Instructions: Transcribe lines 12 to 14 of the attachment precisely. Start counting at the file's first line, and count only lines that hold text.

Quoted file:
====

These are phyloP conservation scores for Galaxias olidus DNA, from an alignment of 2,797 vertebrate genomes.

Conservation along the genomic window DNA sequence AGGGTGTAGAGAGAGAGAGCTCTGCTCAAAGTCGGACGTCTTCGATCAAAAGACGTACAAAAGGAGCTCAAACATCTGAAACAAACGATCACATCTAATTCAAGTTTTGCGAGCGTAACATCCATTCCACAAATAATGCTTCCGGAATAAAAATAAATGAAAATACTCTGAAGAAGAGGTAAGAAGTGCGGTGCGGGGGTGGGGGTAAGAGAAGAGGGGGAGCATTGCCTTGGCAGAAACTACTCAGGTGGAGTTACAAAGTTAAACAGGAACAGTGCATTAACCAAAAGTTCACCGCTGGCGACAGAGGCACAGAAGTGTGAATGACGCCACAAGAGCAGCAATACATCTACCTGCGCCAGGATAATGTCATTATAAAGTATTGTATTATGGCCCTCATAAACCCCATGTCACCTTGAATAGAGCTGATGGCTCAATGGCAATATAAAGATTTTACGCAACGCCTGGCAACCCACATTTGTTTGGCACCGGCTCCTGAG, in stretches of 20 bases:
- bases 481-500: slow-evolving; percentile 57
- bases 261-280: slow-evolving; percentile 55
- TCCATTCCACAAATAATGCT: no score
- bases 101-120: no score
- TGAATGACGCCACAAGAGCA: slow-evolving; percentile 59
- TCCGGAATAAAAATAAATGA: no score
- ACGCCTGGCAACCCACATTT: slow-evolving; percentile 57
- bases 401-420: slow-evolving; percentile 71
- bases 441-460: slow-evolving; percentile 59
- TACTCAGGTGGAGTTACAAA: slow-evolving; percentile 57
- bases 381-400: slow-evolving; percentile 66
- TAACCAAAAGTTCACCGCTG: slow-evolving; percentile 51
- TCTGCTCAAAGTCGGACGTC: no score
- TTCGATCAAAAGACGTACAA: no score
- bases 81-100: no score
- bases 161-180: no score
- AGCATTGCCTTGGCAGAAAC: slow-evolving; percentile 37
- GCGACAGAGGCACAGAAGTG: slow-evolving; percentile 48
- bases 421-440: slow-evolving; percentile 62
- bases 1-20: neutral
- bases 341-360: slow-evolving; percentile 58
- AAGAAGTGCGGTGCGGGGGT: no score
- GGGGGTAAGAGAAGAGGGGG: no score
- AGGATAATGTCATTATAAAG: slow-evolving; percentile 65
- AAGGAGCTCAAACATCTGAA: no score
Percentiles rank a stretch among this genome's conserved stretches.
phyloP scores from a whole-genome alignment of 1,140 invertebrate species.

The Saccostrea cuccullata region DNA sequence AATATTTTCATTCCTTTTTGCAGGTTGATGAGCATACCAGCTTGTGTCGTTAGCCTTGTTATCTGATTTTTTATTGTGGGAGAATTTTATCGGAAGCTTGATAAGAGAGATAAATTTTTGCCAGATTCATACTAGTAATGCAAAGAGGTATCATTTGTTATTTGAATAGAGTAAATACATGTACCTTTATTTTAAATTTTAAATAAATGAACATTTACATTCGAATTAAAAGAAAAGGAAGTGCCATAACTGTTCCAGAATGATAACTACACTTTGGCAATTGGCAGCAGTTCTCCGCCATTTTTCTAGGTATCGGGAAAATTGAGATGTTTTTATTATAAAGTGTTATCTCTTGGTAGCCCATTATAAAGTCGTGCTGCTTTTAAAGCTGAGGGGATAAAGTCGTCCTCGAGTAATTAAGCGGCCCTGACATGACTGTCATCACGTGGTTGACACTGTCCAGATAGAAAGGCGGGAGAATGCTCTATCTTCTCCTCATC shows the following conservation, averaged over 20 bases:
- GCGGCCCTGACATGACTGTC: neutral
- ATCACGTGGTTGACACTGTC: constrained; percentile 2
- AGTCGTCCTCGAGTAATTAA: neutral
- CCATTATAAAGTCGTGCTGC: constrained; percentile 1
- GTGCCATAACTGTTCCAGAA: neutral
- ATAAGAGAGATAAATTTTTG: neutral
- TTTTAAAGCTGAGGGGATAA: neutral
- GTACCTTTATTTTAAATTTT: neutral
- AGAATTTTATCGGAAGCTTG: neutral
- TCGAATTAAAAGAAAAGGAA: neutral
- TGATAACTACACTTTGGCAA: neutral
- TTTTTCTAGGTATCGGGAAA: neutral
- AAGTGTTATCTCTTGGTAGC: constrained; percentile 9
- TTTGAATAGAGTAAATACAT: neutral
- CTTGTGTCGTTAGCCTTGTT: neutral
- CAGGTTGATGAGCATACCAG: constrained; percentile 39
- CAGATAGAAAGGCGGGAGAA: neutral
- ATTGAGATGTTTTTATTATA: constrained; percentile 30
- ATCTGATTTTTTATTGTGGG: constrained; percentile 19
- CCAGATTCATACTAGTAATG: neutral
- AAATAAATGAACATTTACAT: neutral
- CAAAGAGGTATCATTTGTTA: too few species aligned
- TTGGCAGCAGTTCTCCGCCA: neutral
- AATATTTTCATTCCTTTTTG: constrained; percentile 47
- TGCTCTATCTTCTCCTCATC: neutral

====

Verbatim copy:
- TACTCAGGTGGAGTTACAAA: slow-evolving; percentile 57
- bases 381-400: slow-evolving; percentile 66
- TAACCAAAAGTTCACCGCTG: slow-evolving; percentile 51